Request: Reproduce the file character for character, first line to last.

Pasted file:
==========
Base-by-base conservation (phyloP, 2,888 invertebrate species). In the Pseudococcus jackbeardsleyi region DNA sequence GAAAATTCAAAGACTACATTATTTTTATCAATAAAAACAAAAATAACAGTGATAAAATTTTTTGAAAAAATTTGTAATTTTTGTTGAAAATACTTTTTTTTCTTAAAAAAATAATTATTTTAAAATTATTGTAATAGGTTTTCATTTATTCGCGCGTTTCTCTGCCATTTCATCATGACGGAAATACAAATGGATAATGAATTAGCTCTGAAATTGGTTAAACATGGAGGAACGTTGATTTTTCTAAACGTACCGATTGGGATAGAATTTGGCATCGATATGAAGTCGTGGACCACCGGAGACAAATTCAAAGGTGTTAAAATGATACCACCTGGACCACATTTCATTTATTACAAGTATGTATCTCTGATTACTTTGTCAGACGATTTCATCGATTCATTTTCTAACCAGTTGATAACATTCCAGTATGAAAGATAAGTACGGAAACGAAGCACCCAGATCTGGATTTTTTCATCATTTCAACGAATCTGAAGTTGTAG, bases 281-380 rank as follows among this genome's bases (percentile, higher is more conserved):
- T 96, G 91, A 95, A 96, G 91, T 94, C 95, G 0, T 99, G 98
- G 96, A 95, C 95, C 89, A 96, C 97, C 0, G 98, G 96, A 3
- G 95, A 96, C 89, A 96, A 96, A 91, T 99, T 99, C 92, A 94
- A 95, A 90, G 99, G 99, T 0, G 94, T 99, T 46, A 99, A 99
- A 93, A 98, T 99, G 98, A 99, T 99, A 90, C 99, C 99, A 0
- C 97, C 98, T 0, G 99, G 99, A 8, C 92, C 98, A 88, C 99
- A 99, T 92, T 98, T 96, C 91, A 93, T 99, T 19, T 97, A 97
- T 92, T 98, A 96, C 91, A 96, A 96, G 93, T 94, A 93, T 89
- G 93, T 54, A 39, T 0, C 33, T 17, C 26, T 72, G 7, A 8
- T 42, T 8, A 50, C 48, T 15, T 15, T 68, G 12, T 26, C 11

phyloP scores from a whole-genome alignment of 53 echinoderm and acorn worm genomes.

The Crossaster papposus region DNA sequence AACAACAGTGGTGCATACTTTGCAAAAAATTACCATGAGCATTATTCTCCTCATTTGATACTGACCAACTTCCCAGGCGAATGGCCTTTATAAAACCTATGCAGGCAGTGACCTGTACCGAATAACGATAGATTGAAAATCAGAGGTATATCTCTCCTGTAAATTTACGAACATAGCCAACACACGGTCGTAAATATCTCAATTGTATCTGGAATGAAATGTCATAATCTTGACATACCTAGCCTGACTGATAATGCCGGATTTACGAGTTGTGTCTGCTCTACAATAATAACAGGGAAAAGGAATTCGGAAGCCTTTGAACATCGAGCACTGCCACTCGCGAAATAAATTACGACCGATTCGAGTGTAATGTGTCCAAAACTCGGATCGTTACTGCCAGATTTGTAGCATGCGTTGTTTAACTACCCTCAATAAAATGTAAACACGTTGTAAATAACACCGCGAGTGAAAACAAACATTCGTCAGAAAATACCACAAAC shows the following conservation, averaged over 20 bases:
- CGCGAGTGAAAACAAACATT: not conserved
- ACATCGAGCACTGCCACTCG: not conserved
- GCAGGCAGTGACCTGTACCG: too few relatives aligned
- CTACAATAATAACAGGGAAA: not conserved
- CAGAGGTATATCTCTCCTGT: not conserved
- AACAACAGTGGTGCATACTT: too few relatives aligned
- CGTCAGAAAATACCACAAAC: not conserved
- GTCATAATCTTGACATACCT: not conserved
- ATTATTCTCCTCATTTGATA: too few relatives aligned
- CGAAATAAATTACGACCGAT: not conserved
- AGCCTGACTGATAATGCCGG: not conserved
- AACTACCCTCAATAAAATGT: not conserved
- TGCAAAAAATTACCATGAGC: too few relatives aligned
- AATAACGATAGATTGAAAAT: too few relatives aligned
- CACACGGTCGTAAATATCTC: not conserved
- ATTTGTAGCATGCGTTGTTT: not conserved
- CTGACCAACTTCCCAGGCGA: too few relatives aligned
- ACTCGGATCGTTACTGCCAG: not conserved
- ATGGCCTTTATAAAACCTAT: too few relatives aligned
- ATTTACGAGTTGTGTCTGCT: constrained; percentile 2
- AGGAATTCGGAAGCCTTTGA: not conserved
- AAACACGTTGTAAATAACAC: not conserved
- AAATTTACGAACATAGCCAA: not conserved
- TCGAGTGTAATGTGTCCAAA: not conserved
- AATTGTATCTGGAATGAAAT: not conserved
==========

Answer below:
Base-by-base conservation (phyloP, 2,888 invertebrate species). In the Pseudococcus jackbeardsleyi region DNA sequence GAAAATTCAAAGACTACATTATTTTTATCAATAAAAACAAAAATAACAGTGATAAAATTTTTTGAAAAAATTTGTAATTTTTGTTGAAAATACTTTTTTTTCTTAAAAAAATAATTATTTTAAAATTATTGTAATAGGTTTTCATTTATTCGCGCGTTTCTCTGCCATTTCATCATGACGGAAATACAAATGGATAATGAATTAGCTCTGAAATTGGTTAAACATGGAGGAACGTTGATTTTTCTAAACGTACCGATTGGGATAGAATTTGGCATCGATATGAAGTCGTGGACCACCGGAGACAAATTCAAAGGTGTTAAAATGATACCACCTGGACCACATTTCATTTATTACAAGTATGTATCTCTGATTACTTTGTCAGACGATTTCATCGATTCATTTTCTAACCAGTTGATAACATTCCAGTATGAAAGATAAGTACGGAAACGAAGCACCCAGATCTGGATTTTTTCATCATTTCAACGAATCTGAAGTTGTAG, bases 281-380 rank as follows among this genome's bases (percentile, higher is more conserved):
- T 96, G 91, A 95, A 96, G 91, T 94, C 95, G 0, T 99, G 98
- G 96, A 95, C 95, C 89, A 96, C 97, C 0, G 98, G 96, A 3
- G 95, A 96, C 89, A 96, A 96, A 91, T 99, T 99, C 92, A 94
- A 95, A 90, G 99, G 99, T 0, G 94, T 99, T 46, A 99, A 99
- A 93, A 98, T 99, G 98, A 99, T 99, A 90, C 99, C 99, A 0
- C 97, C 98, T 0, G 99, G 99, A 8, C 92, C 98, A 88, C 99
- A 99, T 92, T 98, T 96, C 91, A 93, T 99, T 19, T 97, A 97
- T 92, T 98, A 96, C 91, A 96, A 96, G 93, T 94, A 93, T 89
- G 93, T 54, A 39, T 0, C 33, T 17, C 26, T 72, G 7, A 8
- T 42, T 8, A 50, C 48, T 15, T 15, T 68, G 12, T 26, C 11

phyloP scores from a whole-genome alignment of 53 echinoderm and acorn worm genomes.

The Crossaster papposus region DNA sequence AACAACAGTGGTGCATACTTTGCAAAAAATTACCATGAGCATTATTCTCCTCATTTGATACTGACCAACTTCCCAGGCGAATGGCCTTTATAAAACCTATGCAGGCAGTGACCTGTACCGAATAACGATAGATTGAAAATCAGAGGTATATCTCTCCTGTAAATTTACGAACATAGCCAACACACGGTCGTAAATATCTCAATTGTATCTGGAATGAAATGTCATAATCTTGACATACCTAGCCTGACTGATAATGCCGGATTTACGAGTTGTGTCTGCTCTACAATAATAACAGGGAAAAGGAATTCGGAAGCCTTTGAACATCGAGCACTGCCACTCGCGAAATAAATTACGACCGATTCGAGTGTAATGTGTCCAAAACTCGGATCGTTACTGCCAGATTTGTAGCATGCGTTGTTTAACTACCCTCAATAAAATGTAAACACGTTGTAAATAACACCGCGAGTGAAAACAAACATTCGTCAGAAAATACCACAAAC shows the following conservation, averaged over 20 bases:
- CGCGAGTGAAAACAAACATT: not conserved
- ACATCGAGCACTGCCACTCG: not conserved
- GCAGGCAGTGACCTGTACCG: too few relatives aligned
- CTACAATAATAACAGGGAAA: not conserved
- CAGAGGTATATCTCTCCTGT: not conserved
- AACAACAGTGGTGCATACTT: too few relatives aligned
- CGTCAGAAAATACCACAAAC: not conserved
- GTCATAATCTTGACATACCT: not conserved
- ATTATTCTCCTCATTTGATA: too few relatives aligned
- CGAAATAAATTACGACCGAT: not conserved
- AGCCTGACTGATAATGCCGG: not conserved
- AACTACCCTCAATAAAATGT: not conserved
- TGCAAAAAATTACCATGAGC: too few relatives aligned
- AATAACGATAGATTGAAAAT: too few relatives aligned
- CACACGGTCGTAAATATCTC: not conserved
- ATTTGTAGCATGCGTTGTTT: not conserved
- CTGACCAACTTCCCAGGCGA: too few relatives aligned
- ACTCGGATCGTTACTGCCAG: not conserved
- ATGGCCTTTATAAAACCTAT: too few relatives aligned
- ATTTACGAGTTGTGTCTGCT: constrained; percentile 2
- AGGAATTCGGAAGCCTTTGA: not conserved
- AAACACGTTGTAAATAACAC: not conserved
- AAATTTACGAACATAGCCAA: not conserved
- TCGAGTGTAATGTGTCCAAA: not conserved
- AATTGTATCTGGAATGAAAT: not conserved